Analysis of Sentinel-1 data at Maoxian landslide
Immediately after the event, a multi-interferogram analysis of the C-band (5.6-cm wavelength) SAR images acquired by Sentinel-1 satellites has been performed. More precisely, the analysis was carried out on Sentinel-1 images acquired with the Interferometric Wide (IW) swath mode, the main acquisition mode over land which acquires data with a 250-km swath at 5 m × 14 m spatial resolution. The available archive of Sentinel-1, including 45 images and spanning the time interval from 9 October 2014 to 19 June 2017, has been acquired and processed. Images have been captured along satellite track n.62 in descending orbit and with an incidence angle of 40.78°.
The extension of the analysed area is about 460 km2, covering a long sector of Minjiang River and of its right tributary, the Songping Gully. More than 130,000 measurement points (MPs) were identified. The main purpose of the InSAR analysis was to retrieve information on ground deformation, with a particular focus on the identification of possible precursory motion of the Maoxian landslide.
Displacement data were obtained using the SqueeSAR technique (Ferretti et al. 2011), a second generation PSInSAR algorithm. As already mentioned, these methods belong to the persistent scatterer interferometry (PSI) family and are based on the processing of long temporal series of co-registered, SAR images acquired over the same target area from the same acquisition geometry. These methods rely on the identification of pixels exhibiting good phase coherence during the entire observation period, via proper statistical analyses. These points are usually referred to as permanent (or persistent) scatterers (PS) (Ferretti et al. 2001). PS usually correspond to anthropic (buildings, metallic structures) or natural objects (rock outcrops, boulders) exhibiting a stable ‘radar signature’ with time. PS represent point-like targets where the response to the radar is dominated by a strong reflecting object within the single-resolution cell. Using this sparse grid of point-like targets, PSI techniques are able to statistically identify, quantify, and remove atmospheric artefacts from SAR phase data and create a history of range variations for each target.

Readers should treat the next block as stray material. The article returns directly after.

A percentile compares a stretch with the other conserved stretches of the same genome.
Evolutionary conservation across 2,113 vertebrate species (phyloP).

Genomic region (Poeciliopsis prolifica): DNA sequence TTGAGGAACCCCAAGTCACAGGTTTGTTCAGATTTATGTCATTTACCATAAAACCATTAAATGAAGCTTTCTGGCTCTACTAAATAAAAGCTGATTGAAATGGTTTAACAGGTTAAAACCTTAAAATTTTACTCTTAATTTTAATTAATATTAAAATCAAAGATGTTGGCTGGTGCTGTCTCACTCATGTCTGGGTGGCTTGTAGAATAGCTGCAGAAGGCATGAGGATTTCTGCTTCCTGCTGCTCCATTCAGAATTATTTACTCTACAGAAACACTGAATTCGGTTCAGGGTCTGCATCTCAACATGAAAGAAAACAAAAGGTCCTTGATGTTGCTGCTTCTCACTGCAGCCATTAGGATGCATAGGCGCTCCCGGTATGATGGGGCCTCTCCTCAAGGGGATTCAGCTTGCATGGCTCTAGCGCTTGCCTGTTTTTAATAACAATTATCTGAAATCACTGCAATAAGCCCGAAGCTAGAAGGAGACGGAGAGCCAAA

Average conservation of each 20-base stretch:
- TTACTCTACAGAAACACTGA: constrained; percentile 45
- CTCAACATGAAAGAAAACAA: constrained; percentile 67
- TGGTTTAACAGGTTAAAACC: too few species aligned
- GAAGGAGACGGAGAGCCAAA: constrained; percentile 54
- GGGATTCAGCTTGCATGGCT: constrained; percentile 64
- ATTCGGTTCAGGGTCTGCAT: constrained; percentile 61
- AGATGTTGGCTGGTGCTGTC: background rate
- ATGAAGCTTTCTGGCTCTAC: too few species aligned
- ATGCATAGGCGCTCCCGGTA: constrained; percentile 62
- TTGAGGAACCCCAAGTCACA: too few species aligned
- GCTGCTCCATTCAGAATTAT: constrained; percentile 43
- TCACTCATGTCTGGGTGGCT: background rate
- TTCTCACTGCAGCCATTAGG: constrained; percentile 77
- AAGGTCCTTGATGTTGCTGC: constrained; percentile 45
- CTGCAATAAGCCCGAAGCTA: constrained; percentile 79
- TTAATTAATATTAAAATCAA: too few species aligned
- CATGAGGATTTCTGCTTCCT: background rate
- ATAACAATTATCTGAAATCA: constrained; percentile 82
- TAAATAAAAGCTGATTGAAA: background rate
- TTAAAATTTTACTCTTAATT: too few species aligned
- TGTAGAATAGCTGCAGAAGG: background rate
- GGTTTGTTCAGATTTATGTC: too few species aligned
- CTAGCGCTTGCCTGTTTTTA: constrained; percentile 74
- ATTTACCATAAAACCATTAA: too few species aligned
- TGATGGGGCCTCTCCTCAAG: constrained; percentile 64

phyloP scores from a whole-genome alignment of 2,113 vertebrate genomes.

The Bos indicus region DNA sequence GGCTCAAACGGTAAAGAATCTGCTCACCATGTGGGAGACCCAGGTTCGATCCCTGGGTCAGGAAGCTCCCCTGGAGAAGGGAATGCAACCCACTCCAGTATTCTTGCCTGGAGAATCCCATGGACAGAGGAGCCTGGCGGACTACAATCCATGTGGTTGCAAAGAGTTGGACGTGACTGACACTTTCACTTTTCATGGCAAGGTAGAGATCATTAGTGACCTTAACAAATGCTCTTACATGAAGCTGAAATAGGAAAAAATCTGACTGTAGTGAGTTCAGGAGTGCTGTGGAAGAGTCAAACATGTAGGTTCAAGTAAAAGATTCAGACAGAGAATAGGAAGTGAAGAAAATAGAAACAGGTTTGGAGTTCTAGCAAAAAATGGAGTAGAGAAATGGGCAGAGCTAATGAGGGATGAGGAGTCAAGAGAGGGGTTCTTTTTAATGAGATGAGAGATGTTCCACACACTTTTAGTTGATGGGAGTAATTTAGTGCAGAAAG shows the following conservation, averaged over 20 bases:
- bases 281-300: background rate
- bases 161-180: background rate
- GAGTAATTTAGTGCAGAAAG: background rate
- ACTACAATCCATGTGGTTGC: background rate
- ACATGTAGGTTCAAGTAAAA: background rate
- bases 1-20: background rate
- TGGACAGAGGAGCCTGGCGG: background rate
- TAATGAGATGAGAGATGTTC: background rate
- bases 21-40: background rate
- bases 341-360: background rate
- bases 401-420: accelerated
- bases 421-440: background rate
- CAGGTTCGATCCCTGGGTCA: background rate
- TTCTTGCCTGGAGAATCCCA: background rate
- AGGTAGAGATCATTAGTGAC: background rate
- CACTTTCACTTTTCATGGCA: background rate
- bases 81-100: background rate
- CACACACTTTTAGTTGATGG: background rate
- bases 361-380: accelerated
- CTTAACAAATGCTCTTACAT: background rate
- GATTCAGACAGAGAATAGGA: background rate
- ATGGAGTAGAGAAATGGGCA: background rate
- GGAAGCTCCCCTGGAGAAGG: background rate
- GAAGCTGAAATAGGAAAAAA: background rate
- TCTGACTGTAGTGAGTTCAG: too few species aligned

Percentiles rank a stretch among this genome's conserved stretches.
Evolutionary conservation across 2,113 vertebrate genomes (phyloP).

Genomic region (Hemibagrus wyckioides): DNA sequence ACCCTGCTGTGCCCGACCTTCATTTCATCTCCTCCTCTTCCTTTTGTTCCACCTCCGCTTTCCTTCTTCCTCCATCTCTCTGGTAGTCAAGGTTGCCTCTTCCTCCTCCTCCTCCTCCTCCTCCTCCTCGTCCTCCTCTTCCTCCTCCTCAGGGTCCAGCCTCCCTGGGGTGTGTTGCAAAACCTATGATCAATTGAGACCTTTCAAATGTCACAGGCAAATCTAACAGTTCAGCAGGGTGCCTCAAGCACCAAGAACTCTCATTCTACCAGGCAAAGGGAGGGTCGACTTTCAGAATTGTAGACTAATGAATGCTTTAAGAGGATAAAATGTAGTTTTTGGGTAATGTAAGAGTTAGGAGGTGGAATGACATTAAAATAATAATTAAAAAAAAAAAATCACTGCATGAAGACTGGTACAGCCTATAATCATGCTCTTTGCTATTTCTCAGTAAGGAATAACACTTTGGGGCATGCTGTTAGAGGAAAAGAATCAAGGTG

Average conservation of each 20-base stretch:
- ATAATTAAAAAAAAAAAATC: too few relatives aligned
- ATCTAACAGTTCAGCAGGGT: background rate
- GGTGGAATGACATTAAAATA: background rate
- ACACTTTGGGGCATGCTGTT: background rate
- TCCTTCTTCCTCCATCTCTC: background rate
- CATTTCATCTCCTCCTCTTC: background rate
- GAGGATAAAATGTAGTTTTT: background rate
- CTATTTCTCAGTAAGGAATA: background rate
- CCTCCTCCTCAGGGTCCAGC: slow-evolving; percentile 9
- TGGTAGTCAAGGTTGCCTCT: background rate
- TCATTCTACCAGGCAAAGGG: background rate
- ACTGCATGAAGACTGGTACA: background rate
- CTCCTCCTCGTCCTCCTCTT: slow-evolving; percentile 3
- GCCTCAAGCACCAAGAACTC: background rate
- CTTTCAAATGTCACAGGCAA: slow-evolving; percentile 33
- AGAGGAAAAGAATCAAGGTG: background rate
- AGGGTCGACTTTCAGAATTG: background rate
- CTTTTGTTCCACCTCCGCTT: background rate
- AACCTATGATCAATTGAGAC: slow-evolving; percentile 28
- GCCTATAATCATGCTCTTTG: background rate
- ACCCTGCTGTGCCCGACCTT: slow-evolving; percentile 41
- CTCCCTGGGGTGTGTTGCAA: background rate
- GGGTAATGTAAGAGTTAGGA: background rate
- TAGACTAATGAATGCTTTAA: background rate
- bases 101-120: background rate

Unlike the PSInSAR approach, the SqueeSAR technique allows for the measurement of surface displacements by exploiting both point-wise coherent scatterers (i.e., the PS) and partially coherent distributed scatterers (DS). DS correspond to low-reflectivity homogeneous areas, whose extension may vary from hundreds to few thousands of square meters, spread over a group of pixels sharing similar radar returns (e.g. scattered outcrops, bare soil, debris-covered zones and non-cultivated lands). This innovative approach provides a significant increase in spatial density of the total MPs, with respect to the traditional PSI techniques, especially in the case of vegetated scenarios (Bellotti et al. 2013; Bardi et al. 2014), enabling a much better understanding of possible ground deformation phenomena threatening a specific area of interest. Considering the wide vegetation cover in the landslide area, most measurement points are represented by DS, with few PS limited to rocky outcrops in the source area and to the Xinmo village.
Besides the simple use of the mean yearly velocity, landslide analysis takes advantage from the information included within the displacement time series (TS) of each MP. TS describe the evolution of deformation over the entire monitoring period (from 9 October 2014 to 19 June 2017) and are of paramount importance for studying the kinematics of a given phenomenon, highlighting potential changes occurred during the monitoring period, such as sudden accelerations prior to a landslide failure.